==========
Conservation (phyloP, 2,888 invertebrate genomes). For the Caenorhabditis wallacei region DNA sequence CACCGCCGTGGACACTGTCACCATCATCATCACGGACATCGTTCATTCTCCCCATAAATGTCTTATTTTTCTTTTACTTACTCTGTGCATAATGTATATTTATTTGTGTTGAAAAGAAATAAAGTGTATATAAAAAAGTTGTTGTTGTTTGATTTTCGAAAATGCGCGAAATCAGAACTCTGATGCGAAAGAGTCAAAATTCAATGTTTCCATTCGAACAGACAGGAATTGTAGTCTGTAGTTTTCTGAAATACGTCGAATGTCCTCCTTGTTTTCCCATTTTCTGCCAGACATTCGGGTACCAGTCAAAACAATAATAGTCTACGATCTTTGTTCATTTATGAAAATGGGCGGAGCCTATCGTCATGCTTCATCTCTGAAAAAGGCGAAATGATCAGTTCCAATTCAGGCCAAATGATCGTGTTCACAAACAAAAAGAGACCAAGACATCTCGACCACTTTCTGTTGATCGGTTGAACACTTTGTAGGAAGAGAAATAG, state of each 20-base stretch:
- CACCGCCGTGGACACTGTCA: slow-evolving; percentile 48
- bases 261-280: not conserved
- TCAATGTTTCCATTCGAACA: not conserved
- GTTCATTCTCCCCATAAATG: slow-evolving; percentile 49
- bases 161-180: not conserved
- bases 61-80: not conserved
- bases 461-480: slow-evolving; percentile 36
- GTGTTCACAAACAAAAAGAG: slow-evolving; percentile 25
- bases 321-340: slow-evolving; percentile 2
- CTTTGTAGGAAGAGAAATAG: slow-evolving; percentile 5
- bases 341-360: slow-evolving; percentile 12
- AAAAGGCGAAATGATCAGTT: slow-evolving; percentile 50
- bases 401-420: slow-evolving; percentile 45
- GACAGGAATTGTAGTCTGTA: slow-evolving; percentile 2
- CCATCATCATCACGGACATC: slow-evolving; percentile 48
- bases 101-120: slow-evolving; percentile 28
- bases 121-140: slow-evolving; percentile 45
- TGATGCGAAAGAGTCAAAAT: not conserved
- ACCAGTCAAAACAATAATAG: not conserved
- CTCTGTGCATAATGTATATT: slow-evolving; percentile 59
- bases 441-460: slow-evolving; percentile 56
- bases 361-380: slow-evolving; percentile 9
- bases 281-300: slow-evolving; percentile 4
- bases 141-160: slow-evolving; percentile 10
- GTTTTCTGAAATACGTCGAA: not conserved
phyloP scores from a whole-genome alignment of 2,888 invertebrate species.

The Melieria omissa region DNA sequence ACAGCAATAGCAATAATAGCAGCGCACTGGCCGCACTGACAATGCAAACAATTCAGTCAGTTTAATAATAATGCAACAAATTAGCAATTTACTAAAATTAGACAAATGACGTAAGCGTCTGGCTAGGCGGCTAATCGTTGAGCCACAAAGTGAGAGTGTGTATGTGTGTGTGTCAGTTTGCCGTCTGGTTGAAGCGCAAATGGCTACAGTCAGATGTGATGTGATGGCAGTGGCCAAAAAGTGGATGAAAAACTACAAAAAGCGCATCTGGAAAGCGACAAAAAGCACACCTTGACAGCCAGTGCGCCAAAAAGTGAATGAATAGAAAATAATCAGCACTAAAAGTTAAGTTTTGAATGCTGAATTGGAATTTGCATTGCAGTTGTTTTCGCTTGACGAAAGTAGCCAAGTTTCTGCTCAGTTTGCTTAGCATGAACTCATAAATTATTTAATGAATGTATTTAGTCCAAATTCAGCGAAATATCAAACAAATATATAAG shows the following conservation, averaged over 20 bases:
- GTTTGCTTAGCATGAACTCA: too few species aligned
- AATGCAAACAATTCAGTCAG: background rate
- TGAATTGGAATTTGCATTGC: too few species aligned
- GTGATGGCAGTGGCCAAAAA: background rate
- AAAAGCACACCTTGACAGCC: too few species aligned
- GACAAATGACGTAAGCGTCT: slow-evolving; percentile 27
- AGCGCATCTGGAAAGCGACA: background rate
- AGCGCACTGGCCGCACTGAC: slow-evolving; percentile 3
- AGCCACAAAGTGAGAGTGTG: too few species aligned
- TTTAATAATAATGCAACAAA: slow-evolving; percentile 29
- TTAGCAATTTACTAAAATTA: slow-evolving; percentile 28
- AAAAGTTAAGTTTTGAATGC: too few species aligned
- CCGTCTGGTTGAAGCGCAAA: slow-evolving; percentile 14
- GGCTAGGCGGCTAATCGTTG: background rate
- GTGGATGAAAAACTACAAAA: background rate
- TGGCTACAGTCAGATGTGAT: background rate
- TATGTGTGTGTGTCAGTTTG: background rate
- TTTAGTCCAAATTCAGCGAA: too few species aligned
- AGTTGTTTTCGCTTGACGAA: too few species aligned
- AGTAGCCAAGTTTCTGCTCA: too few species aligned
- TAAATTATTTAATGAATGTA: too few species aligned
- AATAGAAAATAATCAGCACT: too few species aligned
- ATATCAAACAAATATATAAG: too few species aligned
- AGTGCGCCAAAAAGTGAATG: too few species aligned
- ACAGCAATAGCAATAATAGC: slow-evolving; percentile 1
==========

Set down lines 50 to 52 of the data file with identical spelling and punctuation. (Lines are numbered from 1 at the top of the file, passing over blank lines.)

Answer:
- AATAGAAAATAATCAGCACT: too few species aligned
- ATATCAAACAAATATATAAG: too few species aligned
- AGTGCGCCAAAAAGTGAATG: too few species aligned